Over the course of the Spring 2012 semester, I will be pursuing one of the most interesting, ambitious and useful projects I’ve had the opportunity to work on yet – a CNC machine! Initially, this CNC machine will specifically focus on applications as a tool for Printmaking. The resident master printmaker at UNK, and truly talented artist, Victoria Goro-Rapoport, has asked that it be capable of creating light, yet intricate etchings in ~8.5×11″ copper plates, with the possibility of using other materials such as wood, plastic and linoleum.
What is a CNC machine?
In the past, shop tools such as mills, routers, lathes and more were operated solely by hand. While they still can be, and are, today, the rise of the use of semiconductors for digital circuitry and advances in electromechanical technology (servos) allowed for the automation of certain actions in machines. For example, if you have ever made several copies of the same object, you may have begun to notice a pattern or ‘rhythm’ to your workflow wherein you didn’t have to think as critically about what you were doing, since you’re just re-doing something you’ve done before. At a certain point, you could even go so far as to write down a procedure for producing that object, which you could pass on to others (“Drill a hole here, then move the piece so you can drill another hole here…”).
Now if you connected each of the moving parts of your machine to powerful motors, you could write a computer program to tell these motors those instructions, and watch as it creates the object you told it to. This is really the essence of what CNC is all about: adding motors to existing machines so that you can make them perform actions for you.
Types of CNC machines
The term “CNC” can be applied as an adjective to nearly any kind of machine used in workshops. The trick is to use the correct term to describe your machine, which is something I am still learning. There are several different kinds of CNC machines that I am specifically interested in researching for this project, not all of which are mutually exclusive. In other words, the machine I end up building may be capable of performing several of these actions to various degrees.
- router: creates deep cuts in, or through, materials like wood and plastic. More information.
- mill: cuts away material from solid blocks of metal, much the way a stone sculpture cuts or chips away stone from a single piece (subtractive process). More information.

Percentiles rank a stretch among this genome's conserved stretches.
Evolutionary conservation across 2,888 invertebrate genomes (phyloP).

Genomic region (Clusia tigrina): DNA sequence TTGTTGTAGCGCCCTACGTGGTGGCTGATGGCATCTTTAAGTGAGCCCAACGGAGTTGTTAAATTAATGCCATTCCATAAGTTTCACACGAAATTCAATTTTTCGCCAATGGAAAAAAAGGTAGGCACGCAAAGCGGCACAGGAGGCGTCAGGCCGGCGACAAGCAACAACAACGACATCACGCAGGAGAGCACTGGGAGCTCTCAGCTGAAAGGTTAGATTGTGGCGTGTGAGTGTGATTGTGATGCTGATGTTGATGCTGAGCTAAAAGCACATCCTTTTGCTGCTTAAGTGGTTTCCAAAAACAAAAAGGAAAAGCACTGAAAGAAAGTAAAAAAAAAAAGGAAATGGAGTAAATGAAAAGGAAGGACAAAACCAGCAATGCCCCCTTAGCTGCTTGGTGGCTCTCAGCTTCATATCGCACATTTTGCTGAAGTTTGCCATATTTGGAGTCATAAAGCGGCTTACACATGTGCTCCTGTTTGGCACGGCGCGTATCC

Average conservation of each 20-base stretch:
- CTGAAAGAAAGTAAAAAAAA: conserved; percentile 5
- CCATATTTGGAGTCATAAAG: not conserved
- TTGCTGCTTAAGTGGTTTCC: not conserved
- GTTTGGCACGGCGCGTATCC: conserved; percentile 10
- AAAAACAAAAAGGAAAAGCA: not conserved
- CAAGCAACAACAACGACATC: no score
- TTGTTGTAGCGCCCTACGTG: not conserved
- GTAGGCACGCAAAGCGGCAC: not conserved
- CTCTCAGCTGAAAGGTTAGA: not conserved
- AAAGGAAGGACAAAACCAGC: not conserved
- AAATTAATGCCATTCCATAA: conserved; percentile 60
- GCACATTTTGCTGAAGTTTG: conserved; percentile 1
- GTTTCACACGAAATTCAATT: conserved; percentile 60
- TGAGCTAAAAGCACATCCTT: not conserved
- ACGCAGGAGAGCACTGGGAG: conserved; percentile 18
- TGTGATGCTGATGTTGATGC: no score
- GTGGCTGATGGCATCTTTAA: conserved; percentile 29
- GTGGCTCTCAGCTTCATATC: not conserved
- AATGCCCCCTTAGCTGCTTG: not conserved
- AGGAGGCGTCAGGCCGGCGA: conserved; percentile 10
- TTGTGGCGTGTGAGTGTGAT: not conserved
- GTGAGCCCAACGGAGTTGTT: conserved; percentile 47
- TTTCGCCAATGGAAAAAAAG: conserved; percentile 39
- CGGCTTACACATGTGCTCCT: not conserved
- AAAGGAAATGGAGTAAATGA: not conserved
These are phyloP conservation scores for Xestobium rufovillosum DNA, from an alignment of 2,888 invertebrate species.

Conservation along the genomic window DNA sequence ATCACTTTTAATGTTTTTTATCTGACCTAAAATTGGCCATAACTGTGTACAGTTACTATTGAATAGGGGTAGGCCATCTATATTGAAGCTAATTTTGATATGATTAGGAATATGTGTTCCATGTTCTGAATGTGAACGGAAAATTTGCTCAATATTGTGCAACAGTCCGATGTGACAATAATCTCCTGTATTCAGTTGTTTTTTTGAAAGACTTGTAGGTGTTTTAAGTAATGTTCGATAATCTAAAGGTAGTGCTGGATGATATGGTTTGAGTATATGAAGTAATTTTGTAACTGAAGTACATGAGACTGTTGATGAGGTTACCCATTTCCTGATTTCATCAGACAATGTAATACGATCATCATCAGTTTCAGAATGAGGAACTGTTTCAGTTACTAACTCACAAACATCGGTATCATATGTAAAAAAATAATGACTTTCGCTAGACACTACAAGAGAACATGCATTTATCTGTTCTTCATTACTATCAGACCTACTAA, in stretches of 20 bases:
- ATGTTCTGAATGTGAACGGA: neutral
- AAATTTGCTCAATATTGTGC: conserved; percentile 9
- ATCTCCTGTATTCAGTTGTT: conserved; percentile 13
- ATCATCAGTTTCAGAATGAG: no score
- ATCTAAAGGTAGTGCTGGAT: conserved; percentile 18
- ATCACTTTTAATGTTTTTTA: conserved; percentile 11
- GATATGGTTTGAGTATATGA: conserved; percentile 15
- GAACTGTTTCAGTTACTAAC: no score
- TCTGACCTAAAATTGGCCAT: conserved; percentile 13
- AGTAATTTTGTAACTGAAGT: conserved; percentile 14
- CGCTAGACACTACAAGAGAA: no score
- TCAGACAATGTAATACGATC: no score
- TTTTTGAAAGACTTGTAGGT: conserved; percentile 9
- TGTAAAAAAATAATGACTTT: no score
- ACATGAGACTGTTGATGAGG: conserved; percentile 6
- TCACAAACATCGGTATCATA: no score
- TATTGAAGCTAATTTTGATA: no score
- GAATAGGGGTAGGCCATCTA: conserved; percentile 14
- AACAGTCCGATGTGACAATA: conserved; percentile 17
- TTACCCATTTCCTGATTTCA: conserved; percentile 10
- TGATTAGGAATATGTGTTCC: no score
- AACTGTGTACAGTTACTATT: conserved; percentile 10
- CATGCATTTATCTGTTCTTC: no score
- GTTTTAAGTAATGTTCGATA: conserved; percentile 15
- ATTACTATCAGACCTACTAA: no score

- plotter: a moving gantry that carries an implement, sometimes a pen or a rotary tool, across a flat surface. More information.
- 3D printer: essentially a plotter with an exaggerated Z-axis (up-down motion), and with a heated extruder instead of router bit or cutting implement. More information.
Why build a CNC machine?
Beyond simply the ability to accurately reproduce your work, CNC machines also enable you to exceed human abilities in some areas. For example, one could use CNC technology to construct their own 3D printer, which would be capable of building plastic forms that are too intricate or precise to produce by hand. Master craftspeople and shop technique purists may balk at such a suggestion, but I’m specifically thinking about hobbyists and DIY contexts, where many years of finely honed skill may be extraneous or otherwise out of the reach of the operator. I’m interested in using CNC technology to enable novel experimentation, rather than substitute for skill.
The particular CNC machine I am looking to build will be initially used for Printmaking applications, such as etching designs in copper plates and routing/milling designs in MDF, acrylic and possibly other materials. The act of doing so should also result in a CNC machine that can reasonably perform other applications, beyond Printmaking, such as cutting custom gears, flat-pack object design and much more.
Much more information will come over the next few months, but I wanted to get the initial picture in your head about what CNC is, and why I’m pursuing it.